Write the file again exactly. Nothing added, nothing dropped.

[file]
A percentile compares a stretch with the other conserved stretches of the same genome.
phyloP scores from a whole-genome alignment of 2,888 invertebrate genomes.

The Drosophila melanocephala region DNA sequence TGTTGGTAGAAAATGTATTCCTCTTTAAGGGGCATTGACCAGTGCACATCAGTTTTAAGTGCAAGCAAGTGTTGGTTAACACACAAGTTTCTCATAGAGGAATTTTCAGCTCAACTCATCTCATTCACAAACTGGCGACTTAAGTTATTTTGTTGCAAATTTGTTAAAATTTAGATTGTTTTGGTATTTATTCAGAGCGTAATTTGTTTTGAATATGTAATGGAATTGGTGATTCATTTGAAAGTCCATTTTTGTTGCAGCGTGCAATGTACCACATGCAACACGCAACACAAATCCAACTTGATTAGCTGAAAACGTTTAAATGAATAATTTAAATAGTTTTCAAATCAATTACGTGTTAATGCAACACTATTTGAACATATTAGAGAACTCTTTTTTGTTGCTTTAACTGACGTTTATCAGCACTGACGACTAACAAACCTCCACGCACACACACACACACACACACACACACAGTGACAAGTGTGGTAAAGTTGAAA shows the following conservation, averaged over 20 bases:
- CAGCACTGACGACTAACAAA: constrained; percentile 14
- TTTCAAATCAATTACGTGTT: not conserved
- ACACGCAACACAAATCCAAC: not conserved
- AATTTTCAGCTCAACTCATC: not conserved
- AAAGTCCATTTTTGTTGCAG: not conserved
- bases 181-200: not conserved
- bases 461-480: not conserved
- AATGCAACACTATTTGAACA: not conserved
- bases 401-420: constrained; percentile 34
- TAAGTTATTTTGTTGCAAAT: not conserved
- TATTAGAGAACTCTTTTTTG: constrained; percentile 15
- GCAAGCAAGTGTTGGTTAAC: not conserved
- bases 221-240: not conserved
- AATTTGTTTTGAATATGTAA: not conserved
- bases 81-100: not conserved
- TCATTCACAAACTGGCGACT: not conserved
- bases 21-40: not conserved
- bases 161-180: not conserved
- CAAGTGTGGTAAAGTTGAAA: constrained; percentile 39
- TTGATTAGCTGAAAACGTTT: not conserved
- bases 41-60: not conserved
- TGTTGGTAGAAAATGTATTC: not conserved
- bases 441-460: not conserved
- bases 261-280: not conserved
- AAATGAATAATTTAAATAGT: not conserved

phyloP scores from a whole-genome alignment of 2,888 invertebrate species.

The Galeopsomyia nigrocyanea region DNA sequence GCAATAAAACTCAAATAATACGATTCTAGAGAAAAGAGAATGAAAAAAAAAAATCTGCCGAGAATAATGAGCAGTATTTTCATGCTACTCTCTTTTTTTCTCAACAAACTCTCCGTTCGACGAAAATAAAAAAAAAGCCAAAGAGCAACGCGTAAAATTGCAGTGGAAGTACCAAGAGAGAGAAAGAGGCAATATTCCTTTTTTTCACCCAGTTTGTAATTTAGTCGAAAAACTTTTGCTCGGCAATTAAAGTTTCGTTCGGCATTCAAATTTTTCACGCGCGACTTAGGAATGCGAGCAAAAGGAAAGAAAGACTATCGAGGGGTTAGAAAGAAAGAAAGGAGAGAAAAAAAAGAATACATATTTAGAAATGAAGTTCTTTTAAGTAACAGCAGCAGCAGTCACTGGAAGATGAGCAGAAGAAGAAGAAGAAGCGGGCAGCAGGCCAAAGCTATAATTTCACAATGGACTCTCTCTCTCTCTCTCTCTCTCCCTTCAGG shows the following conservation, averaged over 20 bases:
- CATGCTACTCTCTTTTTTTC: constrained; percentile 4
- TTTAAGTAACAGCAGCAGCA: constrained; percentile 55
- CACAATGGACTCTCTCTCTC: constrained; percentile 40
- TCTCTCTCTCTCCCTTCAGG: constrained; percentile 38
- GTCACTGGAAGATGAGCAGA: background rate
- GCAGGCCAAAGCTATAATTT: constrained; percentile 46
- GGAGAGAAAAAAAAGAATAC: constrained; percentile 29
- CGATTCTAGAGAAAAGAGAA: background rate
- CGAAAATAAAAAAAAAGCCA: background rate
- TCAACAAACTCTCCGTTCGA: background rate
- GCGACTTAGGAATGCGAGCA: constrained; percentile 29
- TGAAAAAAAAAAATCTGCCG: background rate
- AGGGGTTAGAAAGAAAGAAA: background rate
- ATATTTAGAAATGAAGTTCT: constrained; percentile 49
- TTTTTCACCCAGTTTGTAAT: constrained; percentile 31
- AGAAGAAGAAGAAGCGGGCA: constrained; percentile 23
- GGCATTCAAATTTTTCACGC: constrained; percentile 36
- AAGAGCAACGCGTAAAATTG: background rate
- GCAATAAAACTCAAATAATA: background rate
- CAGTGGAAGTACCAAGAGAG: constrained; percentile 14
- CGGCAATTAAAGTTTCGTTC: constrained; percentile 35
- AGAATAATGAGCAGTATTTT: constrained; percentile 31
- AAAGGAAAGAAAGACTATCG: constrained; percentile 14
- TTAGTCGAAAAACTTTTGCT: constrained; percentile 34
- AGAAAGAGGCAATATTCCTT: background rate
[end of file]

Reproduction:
A percentile compares a stretch with the other conserved stretches of the same genome.
phyloP scores from a whole-genome alignment of 2,888 invertebrate genomes.

The Drosophila melanocephala region DNA sequence TGTTGGTAGAAAATGTATTCCTCTTTAAGGGGCATTGACCAGTGCACATCAGTTTTAAGTGCAAGCAAGTGTTGGTTAACACACAAGTTTCTCATAGAGGAATTTTCAGCTCAACTCATCTCATTCACAAACTGGCGACTTAAGTTATTTTGTTGCAAATTTGTTAAAATTTAGATTGTTTTGGTATTTATTCAGAGCGTAATTTGTTTTGAATATGTAATGGAATTGGTGATTCATTTGAAAGTCCATTTTTGTTGCAGCGTGCAATGTACCACATGCAACACGCAACACAAATCCAACTTGATTAGCTGAAAACGTTTAAATGAATAATTTAAATAGTTTTCAAATCAATTACGTGTTAATGCAACACTATTTGAACATATTAGAGAACTCTTTTTTGTTGCTTTAACTGACGTTTATCAGCACTGACGACTAACAAACCTCCACGCACACACACACACACACACACACACACAGTGACAAGTGTGGTAAAGTTGAAA shows the following conservation, averaged over 20 bases:
- CAGCACTGACGACTAACAAA: constrained; percentile 14
- TTTCAAATCAATTACGTGTT: not conserved
- ACACGCAACACAAATCCAAC: not conserved
- AATTTTCAGCTCAACTCATC: not conserved
- AAAGTCCATTTTTGTTGCAG: not conserved
- bases 181-200: not conserved
- bases 461-480: not conserved
- AATGCAACACTATTTGAACA: not conserved
- bases 401-420: constrained; percentile 34
- TAAGTTATTTTGTTGCAAAT: not conserved
- TATTAGAGAACTCTTTTTTG: constrained; percentile 15
- GCAAGCAAGTGTTGGTTAAC: not conserved
- bases 221-240: not conserved
- AATTTGTTTTGAATATGTAA: not conserved
- bases 81-100: not conserved
- TCATTCACAAACTGGCGACT: not conserved
- bases 21-40: not conserved
- bases 161-180: not conserved
- CAAGTGTGGTAAAGTTGAAA: constrained; percentile 39
- TTGATTAGCTGAAAACGTTT: not conserved
- bases 41-60: not conserved
- TGTTGGTAGAAAATGTATTC: not conserved
- bases 441-460: not conserved
- bases 261-280: not conserved
- AAATGAATAATTTAAATAGT: not conserved

phyloP scores from a whole-genome alignment of 2,888 invertebrate species.

The Galeopsomyia nigrocyanea region DNA sequence GCAATAAAACTCAAATAATACGATTCTAGAGAAAAGAGAATGAAAAAAAAAAATCTGCCGAGAATAATGAGCAGTATTTTCATGCTACTCTCTTTTTTTCTCAACAAACTCTCCGTTCGACGAAAATAAAAAAAAAGCCAAAGAGCAACGCGTAAAATTGCAGTGGAAGTACCAAGAGAGAGAAAGAGGCAATATTCCTTTTTTTCACCCAGTTTGTAATTTAGTCGAAAAACTTTTGCTCGGCAATTAAAGTTTCGTTCGGCATTCAAATTTTTCACGCGCGACTTAGGAATGCGAGCAAAAGGAAAGAAAGACTATCGAGGGGTTAGAAAGAAAGAAAGGAGAGAAAAAAAAGAATACATATTTAGAAATGAAGTTCTTTTAAGTAACAGCAGCAGCAGTCACTGGAAGATGAGCAGAAGAAGAAGAAGAAGCGGGCAGCAGGCCAAAGCTATAATTTCACAATGGACTCTCTCTCTCTCTCTCTCTCTCCCTTCAGG shows the following conservation, averaged over 20 bases:
- CATGCTACTCTCTTTTTTTC: constrained; percentile 4
- TTTAAGTAACAGCAGCAGCA: constrained; percentile 55
- CACAATGGACTCTCTCTCTC: constrained; percentile 40
- TCTCTCTCTCTCCCTTCAGG: constrained; percentile 38
- GTCACTGGAAGATGAGCAGA: background rate
- GCAGGCCAAAGCTATAATTT: constrained; percentile 46
- GGAGAGAAAAAAAAGAATAC: constrained; percentile 29
- CGATTCTAGAGAAAAGAGAA: background rate
- CGAAAATAAAAAAAAAGCCA: background rate
- TCAACAAACTCTCCGTTCGA: background rate
- GCGACTTAGGAATGCGAGCA: constrained; percentile 29
- TGAAAAAAAAAAATCTGCCG: background rate
- AGGGGTTAGAAAGAAAGAAA: background rate
- ATATTTAGAAATGAAGTTCT: constrained; percentile 49
- TTTTTCACCCAGTTTGTAAT: constrained; percentile 31
- AGAAGAAGAAGAAGCGGGCA: constrained; percentile 23
- GGCATTCAAATTTTTCACGC: constrained; percentile 36
- AAGAGCAACGCGTAAAATTG: background rate
- GCAATAAAACTCAAATAATA: background rate
- CAGTGGAAGTACCAAGAGAG: constrained; percentile 14
- CGGCAATTAAAGTTTCGTTC: constrained; percentile 35
- AGAATAATGAGCAGTATTTT: constrained; percentile 31
- AAAGGAAAGAAAGACTATCG: constrained; percentile 14
- TTAGTCGAAAAACTTTTGCT: constrained; percentile 34
- AGAAAGAGGCAATATTCCTT: background rate